Last week the UK was gripped in the middle of a heatwave, nevertheless this week I will be attending a meeting to discuss winter planning.
This is entirely appropriate of course, and too many times in previous years winter has seemed to arrive unexpectedly with a flurry of activity to shore up A&E and try to hit the four-hour A&E target. I think everyone recognises the need to deal with winter as business as usual, with constant planning around how we manage flow through the system.
I have the pleasure of being the vice chair of our A&E delivery board, so such discussions and plans are now very familiar to me. I always approach these meetings and conversations, however, with a slightly heavy heart.
The reason is not because I don’t recognise the importance of the A&E target (it is a measure of quality and good indicator of how ‘hot’ your system is running amongst other things), but because of the inevitable focus it brings to just one part of the wider system.
No matter how much we might talk about how the four-hour target is not just about A&E, we usually end up talking about hospitals. More than that, we usually end up putting the bulk of any additional money into the hospital.
Let me be clear. This is not about criticising the hospital. I think they are doing a great job under difficult circumstances, and if I were them I would also want to invest more money into A&E staff, A&E buildings, hospital beds and ward staff.
If you are dealing with patients queueing in your waiting rooms, filling your cubicles, filling your corridors, stuck on your wards, what would you do? Locally we know that our emergency department is not big enough. We need capital to sort this (and are struggling to find it at the moment). We also need more staff, particularly for key anti-social shifts (and that’s not cheap).
Primary care is sidelined
I think we continue to miss a trick, though. We continue to sideline primary care and community services. Social care has been brought into the fold through the Better Care Fund and the focus on Delayed Transfers of Care, and that is a very good thing, but primary and community are not round the table (at least not enough to make an impact yet).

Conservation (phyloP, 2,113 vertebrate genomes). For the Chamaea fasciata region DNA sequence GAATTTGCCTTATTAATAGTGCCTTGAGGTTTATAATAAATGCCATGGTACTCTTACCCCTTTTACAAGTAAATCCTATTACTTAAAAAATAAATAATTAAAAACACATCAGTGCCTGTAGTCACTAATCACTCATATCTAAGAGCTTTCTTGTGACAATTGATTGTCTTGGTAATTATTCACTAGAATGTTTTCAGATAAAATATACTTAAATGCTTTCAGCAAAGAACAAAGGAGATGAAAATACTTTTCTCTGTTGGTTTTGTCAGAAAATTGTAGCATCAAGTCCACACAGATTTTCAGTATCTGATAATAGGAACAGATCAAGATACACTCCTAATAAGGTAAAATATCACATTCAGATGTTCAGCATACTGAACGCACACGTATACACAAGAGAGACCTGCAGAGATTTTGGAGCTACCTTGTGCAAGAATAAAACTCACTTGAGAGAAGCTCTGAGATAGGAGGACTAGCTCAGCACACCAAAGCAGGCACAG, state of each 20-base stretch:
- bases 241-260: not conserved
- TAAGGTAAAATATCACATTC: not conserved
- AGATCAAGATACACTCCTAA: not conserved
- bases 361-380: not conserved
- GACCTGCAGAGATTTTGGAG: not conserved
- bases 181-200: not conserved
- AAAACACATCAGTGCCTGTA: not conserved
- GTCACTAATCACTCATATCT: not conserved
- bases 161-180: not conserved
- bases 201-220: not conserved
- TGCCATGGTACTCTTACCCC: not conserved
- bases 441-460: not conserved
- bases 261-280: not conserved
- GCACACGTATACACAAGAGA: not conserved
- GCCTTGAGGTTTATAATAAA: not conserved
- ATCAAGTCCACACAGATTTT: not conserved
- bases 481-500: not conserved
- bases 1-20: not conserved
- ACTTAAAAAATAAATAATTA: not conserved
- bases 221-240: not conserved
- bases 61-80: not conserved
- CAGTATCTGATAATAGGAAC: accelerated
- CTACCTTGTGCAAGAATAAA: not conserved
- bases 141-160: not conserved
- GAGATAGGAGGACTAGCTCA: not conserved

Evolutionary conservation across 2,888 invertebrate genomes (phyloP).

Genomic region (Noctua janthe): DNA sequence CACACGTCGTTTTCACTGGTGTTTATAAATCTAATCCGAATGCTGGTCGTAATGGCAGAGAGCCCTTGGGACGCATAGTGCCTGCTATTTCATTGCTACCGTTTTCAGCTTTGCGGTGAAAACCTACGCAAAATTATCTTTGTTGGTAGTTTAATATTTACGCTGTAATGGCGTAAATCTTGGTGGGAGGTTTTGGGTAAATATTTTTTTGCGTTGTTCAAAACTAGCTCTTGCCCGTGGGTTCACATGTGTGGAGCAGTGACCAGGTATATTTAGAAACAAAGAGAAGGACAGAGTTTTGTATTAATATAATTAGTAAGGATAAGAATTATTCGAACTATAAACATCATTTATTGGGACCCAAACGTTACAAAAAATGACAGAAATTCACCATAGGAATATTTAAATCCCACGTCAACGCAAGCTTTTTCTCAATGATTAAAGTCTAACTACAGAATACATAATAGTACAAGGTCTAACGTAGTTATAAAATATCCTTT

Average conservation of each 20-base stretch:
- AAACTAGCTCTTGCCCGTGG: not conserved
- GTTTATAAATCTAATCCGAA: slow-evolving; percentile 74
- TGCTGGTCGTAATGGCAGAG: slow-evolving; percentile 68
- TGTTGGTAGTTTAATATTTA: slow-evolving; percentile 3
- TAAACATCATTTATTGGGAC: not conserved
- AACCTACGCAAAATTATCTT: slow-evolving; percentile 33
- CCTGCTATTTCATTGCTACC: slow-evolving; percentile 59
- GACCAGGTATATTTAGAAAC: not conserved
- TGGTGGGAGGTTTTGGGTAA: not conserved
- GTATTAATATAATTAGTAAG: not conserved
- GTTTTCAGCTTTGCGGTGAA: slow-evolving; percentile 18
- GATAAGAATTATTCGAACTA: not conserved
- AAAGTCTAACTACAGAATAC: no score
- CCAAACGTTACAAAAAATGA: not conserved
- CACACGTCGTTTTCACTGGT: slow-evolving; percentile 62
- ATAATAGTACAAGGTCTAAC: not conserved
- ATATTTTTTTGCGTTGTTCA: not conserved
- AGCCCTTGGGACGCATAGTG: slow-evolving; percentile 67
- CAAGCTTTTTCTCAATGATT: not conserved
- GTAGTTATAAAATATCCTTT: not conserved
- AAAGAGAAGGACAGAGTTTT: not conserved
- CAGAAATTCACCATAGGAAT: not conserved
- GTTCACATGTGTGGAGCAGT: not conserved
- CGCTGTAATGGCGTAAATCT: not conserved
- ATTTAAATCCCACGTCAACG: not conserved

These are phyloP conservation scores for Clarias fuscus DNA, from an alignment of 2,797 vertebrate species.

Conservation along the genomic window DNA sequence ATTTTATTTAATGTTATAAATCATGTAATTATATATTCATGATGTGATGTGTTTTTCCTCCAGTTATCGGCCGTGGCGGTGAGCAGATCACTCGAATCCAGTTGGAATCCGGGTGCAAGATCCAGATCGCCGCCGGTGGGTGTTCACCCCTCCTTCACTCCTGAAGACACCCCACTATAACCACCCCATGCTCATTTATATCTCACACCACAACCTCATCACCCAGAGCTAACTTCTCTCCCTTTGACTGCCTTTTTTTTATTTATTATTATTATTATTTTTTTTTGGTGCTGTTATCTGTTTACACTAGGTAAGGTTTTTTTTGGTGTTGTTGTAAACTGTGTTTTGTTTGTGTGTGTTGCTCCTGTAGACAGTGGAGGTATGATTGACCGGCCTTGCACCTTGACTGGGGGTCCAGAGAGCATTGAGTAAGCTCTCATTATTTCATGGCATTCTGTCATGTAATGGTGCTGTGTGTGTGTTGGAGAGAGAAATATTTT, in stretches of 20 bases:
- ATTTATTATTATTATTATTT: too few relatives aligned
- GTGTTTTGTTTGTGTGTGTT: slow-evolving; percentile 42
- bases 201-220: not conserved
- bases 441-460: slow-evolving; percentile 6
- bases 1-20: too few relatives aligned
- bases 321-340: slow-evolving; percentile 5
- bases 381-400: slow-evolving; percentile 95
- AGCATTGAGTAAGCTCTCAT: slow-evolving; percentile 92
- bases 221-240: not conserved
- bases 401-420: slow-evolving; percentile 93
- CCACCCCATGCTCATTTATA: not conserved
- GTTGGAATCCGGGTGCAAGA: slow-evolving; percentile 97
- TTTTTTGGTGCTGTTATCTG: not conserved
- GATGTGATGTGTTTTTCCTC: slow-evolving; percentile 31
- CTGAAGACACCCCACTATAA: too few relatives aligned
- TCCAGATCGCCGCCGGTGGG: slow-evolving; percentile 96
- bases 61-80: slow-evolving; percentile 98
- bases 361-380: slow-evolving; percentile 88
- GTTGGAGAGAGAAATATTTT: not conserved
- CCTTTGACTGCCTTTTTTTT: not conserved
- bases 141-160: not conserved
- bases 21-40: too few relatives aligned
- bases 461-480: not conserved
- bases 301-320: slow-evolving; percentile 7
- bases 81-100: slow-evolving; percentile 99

This is a mistake. Primary care has so much to offer, and if we neglect it we do so at our peril. I would advocate additional resourcing of GPs in their practices to help tackle the whole problem.
Let us remember that around 90% of all NHS contacts take place in primary care (for less than 10% of the budget). As a GP I see people with all manner of problems with all manner of degrees of urgency. Although I am not really an ‘emergency service’ I do deal with many things that otherwise would find themselves presented at the emergency department.
If you decrease my capacity in general practice, then people will inevitably drift into A&E. There are also plenty of people pitching up at A&E with primary care problems. Locally we have struggled to ‘stream’ these people to a GP. Our local ambulance service reminds us at every A&E Delivery Board that we have no local AVS scheme (acute visiting service) and that paramedics are then faced with little option other than conveying to hospital.
If you ask A&E, they would like GPs to do more to keep people away from them (a recent HealthWatch survey in our A&E suggested that a number of people were there because they felt they couldn’t get an appointment with their GP). If you ask the paramedics, they would like to be able to ring the GP and get them to visit the patient asap to avoid taking them to hospital. If you ask the GPs, well, you will get a range of responses.
GPs need more resources
The problem is that GPs are not just sat there waiting for more work, twiddling their thumbs with their feet up. They are not on the golf course during their hours-long lunch breaks. GPs are busy and can barely lift up their heads enough from their work to consider how they might contribute to the urgent care issues around them.
They have no more capacity to take on extra visiting of patients who have rung 999 (or 111) and they are delivering the best access they can. GPs are not trying to do a bad job, and they are not trying to put up barriers to their patients. They are still doing an excellent job and providing quality care for huge numbers of patients every day (significantly more than the local A&E will be, albeit dealing with patients who are usually less unwell).
All of this needs to be taken seriously. General practice needs resourcing properly if it is to work effectively, and we know that an effective general practice is a wonderful thing. Fail to do this, and we will fail the NHS.
I wonder how much talk there will be at my winter planning meeting about GPs and community services? My fear is that any talk that there is will be around how GPs can help with the four-hour target, which is missing the point slightly. GPs need resourcing in order to keep the whole of the NHS going. They need resourcing to keep GPs doing what they do best – working as expert generalists in the community, providing continuity of care close to home in a remarkably efficient way.
Let’s acknowledge the importance of primary care, and put our money where it needs to be spent.
- Dr Jonathan Griffiths is a GP in Winsford, Cheshire and clinical chair of NHS Vale Royal CCG. This article was first published on his blog, which you can find here.